On my block, I think growing food is a new project, a project that, perhaps in light of increasing food prices or a desire to connect with the natural world, many others outside of my block are embarking upon. My next door neighbors, for example, spent two weeks tilling up a nice big section of their yard, creating wide rows for tomatoes, basil, strawberries. So I couldn't help it. I had to see what they were growing. The concept was great--interplantings of nightshades with basil for pest control, a handful of marigolds to invite pollinators. But, sadly, I don't think their garden is going to produce the bounty they planned for: their plants too close together (15 basil plants in an area the size of a quarter). Tomatoes three inches apart. The clay-based soil not amended well enough to support healthy plants. Fragile little root systems can't break through our clay. Two weeks after planting, the plants are showing terrible signs of deficiency (purple veins in the tomatoes, yellow leaves on everything else, basil giving up the proverbial ghost). Their arugula is doomed, too. I'm not going to offer advice, of course, because (for starters, I've never met them. I gave them pumpkin bread at Christmas, but I don't know their names.) I'm not a nosy neighbor, but I hope they consult gardening books or something so they don't give up their project. Their garden desperately needs my mother's compost, some two year-old leaf mold, and replanting. Down the street, the same story: zucchini plants crammed into clay under a sprawling sweetgum tree.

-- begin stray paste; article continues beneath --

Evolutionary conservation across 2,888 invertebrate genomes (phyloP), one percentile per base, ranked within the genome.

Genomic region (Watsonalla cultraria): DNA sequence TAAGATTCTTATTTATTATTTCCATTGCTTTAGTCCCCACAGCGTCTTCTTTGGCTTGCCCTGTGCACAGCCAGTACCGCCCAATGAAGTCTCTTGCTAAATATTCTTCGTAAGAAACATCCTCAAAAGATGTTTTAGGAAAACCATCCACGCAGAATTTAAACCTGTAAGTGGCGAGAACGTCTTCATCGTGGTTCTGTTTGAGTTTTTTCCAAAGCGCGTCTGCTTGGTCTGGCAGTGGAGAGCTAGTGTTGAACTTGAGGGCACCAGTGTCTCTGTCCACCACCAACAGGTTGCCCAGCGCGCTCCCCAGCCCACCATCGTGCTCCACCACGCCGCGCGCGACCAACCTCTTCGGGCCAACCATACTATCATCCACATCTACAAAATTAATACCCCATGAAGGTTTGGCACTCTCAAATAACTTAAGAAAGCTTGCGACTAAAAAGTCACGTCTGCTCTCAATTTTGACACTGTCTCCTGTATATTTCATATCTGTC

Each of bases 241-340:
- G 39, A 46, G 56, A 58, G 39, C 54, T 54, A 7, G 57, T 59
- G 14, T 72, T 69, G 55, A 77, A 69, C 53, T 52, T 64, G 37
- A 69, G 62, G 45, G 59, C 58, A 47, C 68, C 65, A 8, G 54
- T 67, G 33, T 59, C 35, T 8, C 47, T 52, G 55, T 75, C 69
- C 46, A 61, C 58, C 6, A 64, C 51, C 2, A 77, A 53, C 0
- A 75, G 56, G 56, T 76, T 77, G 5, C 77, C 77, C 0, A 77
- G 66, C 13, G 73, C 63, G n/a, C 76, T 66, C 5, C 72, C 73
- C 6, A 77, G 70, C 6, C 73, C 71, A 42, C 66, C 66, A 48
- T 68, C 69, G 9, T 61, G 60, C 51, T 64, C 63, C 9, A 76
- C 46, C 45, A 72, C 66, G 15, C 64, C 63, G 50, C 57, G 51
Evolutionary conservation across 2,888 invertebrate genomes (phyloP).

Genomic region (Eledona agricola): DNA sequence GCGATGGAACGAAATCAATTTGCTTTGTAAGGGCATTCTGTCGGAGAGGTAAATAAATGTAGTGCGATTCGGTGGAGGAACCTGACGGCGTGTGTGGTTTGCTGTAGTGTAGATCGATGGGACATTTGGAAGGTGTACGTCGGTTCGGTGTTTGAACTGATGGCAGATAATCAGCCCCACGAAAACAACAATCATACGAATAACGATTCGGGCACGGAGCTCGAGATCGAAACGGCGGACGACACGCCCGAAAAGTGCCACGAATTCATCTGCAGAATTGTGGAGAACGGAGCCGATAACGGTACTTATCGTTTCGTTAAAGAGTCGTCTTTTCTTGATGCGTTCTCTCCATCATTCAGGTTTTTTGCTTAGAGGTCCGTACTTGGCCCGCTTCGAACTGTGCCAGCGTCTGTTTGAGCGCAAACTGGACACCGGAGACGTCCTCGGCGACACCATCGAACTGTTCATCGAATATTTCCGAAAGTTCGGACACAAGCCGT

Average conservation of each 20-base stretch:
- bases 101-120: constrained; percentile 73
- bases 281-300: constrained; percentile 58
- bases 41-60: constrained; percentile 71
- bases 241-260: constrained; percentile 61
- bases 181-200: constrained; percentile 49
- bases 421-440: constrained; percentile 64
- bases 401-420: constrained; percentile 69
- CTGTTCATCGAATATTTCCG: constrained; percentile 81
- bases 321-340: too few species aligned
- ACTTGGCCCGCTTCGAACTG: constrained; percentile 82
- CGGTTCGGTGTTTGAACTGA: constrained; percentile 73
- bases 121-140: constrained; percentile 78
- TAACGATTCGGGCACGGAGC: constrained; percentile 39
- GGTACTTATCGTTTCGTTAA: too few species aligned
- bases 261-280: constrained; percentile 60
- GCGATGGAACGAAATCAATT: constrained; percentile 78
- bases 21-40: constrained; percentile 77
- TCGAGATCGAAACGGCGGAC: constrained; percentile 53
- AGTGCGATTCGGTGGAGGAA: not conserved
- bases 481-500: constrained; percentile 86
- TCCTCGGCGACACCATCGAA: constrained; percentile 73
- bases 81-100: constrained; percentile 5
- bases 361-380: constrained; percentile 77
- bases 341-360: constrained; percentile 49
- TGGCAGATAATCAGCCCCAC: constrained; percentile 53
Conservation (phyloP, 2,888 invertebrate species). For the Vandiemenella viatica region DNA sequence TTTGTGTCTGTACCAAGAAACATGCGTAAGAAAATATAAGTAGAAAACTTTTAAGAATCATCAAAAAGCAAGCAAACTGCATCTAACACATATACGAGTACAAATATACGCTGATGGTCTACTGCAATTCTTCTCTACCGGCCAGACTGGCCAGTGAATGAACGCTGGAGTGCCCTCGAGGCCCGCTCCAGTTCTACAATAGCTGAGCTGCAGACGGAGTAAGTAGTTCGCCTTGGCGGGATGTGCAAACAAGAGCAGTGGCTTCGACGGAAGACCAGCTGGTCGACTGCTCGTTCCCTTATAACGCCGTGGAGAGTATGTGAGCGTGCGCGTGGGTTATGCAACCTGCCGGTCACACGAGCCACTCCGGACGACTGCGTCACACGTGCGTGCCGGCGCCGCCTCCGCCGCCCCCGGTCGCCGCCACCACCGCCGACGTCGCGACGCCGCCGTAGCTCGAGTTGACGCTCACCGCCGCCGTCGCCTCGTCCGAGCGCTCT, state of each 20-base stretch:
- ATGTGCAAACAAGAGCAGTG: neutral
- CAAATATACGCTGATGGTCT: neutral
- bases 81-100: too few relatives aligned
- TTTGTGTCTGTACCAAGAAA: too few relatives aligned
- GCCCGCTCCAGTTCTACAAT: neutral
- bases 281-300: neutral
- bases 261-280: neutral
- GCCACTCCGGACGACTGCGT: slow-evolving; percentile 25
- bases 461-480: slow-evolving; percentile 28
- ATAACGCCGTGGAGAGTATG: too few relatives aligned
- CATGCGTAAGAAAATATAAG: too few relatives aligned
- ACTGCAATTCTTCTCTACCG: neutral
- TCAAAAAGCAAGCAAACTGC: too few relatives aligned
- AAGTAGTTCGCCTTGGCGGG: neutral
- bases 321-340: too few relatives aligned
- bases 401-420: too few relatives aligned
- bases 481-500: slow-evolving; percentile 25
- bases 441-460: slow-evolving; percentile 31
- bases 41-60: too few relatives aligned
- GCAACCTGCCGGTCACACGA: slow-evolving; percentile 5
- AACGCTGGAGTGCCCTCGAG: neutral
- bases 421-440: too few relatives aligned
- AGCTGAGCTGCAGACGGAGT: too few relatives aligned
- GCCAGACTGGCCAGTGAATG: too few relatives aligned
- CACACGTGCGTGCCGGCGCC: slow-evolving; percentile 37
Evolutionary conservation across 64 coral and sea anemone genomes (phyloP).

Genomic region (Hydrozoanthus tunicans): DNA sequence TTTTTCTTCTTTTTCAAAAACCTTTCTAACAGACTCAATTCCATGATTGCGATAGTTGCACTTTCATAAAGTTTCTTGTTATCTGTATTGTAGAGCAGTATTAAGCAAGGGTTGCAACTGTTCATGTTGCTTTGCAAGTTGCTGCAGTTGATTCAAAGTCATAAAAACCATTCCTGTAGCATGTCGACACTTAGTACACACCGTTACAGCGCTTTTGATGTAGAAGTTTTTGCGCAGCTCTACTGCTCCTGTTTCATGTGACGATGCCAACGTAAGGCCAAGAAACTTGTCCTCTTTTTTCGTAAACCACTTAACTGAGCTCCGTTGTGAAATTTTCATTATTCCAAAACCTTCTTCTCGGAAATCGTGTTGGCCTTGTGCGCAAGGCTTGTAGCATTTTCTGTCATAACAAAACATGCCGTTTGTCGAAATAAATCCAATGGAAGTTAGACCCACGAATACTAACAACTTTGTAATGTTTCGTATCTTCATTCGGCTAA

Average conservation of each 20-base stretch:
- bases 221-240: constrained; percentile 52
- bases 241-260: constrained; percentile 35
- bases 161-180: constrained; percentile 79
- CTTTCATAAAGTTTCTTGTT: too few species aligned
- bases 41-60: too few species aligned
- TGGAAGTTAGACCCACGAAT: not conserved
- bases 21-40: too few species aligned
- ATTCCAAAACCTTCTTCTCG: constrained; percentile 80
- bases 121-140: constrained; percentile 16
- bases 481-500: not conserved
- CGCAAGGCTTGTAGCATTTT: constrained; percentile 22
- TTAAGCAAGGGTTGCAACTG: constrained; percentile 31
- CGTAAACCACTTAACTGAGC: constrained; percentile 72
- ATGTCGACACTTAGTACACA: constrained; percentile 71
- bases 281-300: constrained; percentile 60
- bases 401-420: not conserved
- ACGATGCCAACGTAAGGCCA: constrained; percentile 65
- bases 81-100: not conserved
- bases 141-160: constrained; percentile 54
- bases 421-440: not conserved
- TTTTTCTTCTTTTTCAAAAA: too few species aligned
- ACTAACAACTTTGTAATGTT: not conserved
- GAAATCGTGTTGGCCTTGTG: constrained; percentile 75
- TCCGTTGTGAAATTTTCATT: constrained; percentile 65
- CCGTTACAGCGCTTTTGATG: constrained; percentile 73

So next door to their garden I have this little ersatz woodland with birds and butterflies and big fat rat snakes, but not enough light for a row of Thai basil. Do I take out some of the junky catalpas and plant row crops? Throw bags upon bags of compost, peat, manure, blood meal and bone meal to make the compacted soil fertile enough for Ichiban eggplant, thereby displacing the Geranium maculatum and phlox? No, instead I've identified three small, disjunct sunny-ish spots in the yard where I will place large pots of peppers, basil, and mint (for tabouleh and mojitos!); when the sun shifts, I'll move the pots to insure they receive a solid 7 hours of full sun. [Last year, I depended on peppers from the farmer's market and was repeatedly disappointed (not hot enough, not flavorful enough, tasted like water and chlorophyll)]. It's a little manic, I know, but I want the woodland and hot peppers this year. Looking across the yard from my Adirondack chair, I pine after all that sunlight next door until I hear the summer tanager's unmistakable call from the hickory tree.